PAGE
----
If your heat loss equals production you’re comfortable. If activity then increases, overheat causes sweat, for evaporative cooling. WHEN (or IF) you notice wetness from sweat, you’ll vent or remove extra clothes, get cooling of evaporative or convective heat loss, stop sweating and you’re soon dry. Wickable underwear moves sweat from overheat away from your skin so you won’t notice it and it won’t annoy you, (which is fine for comfort indoors or for short periods). That wicking prevents cooling when and where you need it, and wets outer clothes so they won’t be warm LATER. Please note that it’s wickable and moisture absorbing fabric that aids comfort then, not just porous or so called “breathable” junk. Non wicking polyester, acrylic, Goretex and similar won’t provide any comfort, so YOU have to constantly adjust insulation or venting in response to wetness from overheat, (which can be an advantage IF you’re observant and intelligent enough to do proper adjusting). Heat stroke or heat exhaustion is caused by not being aware of and correcting for overheat. Wicking clothing makes you unaware of sweating, so can be dangerous. Instead of sweat cooling you when needed, it soaks your clothes, reduces insulation and chills you later when you need the warmth! You won’t notice overheat until soaked, so delay your normal reaction of venting or removing excess clothing, until too late. When you tire, slow down or stop, and need your insulation, you find it is wet and useless. Instead of the sweat which wicks out evaporating, humidity from within condenses, making outer clothes even wetter. That’s controlled by the temperature in outer layer(s), not whether they are porous or sealed. Before you die of hypothermia from believing false ads claiming their insulation is warm when wet, I suggest you soak your jacket, shake it out and wear it. Experience just how cold, wet insulation really is! False advertizing won’t keep you warm.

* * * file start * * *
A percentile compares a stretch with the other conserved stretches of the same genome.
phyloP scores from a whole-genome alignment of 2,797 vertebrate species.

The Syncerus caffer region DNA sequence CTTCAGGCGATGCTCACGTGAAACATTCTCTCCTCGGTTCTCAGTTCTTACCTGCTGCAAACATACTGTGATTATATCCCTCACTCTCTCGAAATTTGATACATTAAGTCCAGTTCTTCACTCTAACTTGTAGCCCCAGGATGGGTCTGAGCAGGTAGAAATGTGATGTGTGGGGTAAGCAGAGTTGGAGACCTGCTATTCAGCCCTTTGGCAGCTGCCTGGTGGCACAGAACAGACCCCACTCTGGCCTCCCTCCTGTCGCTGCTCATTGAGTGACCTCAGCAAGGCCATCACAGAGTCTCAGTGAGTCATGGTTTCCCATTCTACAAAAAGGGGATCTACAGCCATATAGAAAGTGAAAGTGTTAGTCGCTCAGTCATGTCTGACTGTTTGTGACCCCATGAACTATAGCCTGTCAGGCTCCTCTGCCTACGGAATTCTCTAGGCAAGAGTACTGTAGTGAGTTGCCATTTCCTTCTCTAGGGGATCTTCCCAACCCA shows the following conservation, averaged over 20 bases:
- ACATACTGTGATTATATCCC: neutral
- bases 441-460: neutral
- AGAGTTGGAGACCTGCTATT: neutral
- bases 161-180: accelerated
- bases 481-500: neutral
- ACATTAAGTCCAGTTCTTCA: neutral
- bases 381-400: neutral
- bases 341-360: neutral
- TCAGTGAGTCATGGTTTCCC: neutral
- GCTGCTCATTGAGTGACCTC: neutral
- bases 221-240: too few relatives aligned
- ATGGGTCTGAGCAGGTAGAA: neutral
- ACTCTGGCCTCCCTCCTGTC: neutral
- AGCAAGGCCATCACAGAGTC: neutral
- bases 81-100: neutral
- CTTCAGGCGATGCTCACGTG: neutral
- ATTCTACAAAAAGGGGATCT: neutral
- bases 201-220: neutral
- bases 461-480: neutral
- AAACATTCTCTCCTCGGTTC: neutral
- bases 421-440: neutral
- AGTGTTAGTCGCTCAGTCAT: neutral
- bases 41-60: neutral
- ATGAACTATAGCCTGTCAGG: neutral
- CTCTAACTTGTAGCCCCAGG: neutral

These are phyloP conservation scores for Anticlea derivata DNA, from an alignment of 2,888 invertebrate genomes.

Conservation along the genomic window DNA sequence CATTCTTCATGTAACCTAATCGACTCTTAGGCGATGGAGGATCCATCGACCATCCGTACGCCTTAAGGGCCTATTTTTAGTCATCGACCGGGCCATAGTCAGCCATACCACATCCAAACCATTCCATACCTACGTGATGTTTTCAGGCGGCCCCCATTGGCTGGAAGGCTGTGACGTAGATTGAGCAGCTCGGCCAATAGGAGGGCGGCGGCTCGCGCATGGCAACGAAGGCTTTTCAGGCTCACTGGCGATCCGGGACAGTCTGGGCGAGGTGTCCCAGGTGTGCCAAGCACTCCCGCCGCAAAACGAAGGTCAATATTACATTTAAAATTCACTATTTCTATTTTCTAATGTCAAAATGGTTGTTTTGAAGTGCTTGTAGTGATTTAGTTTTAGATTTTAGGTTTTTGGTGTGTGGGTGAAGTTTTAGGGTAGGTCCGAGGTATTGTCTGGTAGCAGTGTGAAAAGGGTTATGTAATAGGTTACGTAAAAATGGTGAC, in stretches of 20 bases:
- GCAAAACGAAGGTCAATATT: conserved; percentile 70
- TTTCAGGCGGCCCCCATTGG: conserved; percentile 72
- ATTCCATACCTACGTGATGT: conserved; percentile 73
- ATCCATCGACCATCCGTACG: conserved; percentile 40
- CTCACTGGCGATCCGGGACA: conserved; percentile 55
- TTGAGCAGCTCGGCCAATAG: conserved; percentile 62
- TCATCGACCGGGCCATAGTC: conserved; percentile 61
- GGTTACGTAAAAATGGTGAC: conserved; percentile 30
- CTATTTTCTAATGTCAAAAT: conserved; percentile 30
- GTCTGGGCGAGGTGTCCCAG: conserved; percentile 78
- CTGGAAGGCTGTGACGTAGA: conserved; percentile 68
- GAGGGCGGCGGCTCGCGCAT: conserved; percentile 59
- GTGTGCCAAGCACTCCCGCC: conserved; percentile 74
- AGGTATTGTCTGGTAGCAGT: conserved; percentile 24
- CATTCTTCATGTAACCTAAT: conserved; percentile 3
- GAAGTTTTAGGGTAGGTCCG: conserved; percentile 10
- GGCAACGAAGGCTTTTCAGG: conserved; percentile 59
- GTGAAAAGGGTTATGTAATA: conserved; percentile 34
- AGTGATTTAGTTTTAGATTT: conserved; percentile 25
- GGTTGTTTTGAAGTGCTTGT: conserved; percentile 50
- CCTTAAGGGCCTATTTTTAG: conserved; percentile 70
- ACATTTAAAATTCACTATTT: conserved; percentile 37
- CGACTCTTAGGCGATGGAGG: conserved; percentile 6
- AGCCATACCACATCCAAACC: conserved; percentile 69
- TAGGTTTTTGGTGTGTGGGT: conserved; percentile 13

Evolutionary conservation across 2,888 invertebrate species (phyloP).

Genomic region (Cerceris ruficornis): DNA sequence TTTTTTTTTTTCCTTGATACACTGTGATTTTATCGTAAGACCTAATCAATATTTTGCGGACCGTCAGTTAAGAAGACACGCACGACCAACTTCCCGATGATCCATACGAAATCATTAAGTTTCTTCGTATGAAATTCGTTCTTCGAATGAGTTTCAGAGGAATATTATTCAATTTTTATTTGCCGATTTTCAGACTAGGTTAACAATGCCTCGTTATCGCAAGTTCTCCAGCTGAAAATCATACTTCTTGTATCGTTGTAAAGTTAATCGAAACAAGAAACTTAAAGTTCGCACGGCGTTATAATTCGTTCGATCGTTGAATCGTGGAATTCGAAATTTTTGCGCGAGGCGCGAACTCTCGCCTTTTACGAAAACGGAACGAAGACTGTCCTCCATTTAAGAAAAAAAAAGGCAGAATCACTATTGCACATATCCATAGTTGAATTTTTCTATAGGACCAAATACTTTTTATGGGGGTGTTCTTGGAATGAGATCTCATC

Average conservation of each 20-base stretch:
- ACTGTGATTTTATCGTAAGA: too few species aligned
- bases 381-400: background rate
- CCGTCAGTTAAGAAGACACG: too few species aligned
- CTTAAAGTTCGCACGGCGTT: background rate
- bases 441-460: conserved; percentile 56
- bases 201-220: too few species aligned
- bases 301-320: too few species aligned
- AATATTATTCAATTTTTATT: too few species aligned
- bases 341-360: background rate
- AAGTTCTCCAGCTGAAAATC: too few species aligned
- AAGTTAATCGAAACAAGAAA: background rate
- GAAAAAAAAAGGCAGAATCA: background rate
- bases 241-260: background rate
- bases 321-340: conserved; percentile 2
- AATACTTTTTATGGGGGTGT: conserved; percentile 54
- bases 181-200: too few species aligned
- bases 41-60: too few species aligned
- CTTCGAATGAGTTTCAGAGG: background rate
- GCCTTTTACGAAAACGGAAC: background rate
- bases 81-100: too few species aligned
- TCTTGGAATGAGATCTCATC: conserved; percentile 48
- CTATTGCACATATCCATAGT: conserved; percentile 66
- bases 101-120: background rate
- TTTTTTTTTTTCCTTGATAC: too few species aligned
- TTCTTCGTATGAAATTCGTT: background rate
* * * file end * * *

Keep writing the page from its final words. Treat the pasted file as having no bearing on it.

Part of the idea of using wickable underwear for warmth is the insane idea that your skin continuously LEAKS, so they want to move leaked moisture away from your skin before it evaporates and cools you. Any kid old enough to talk can tell you your skin stays dry UNTIL you sweat from OVERHEAT, and then you WANT evaporative cooling AT your skin. NOTE: Just to confuse you more, several companies say their materials “wick moisture vapor”, but you know that wicking only applies to LIQUID, not vapor!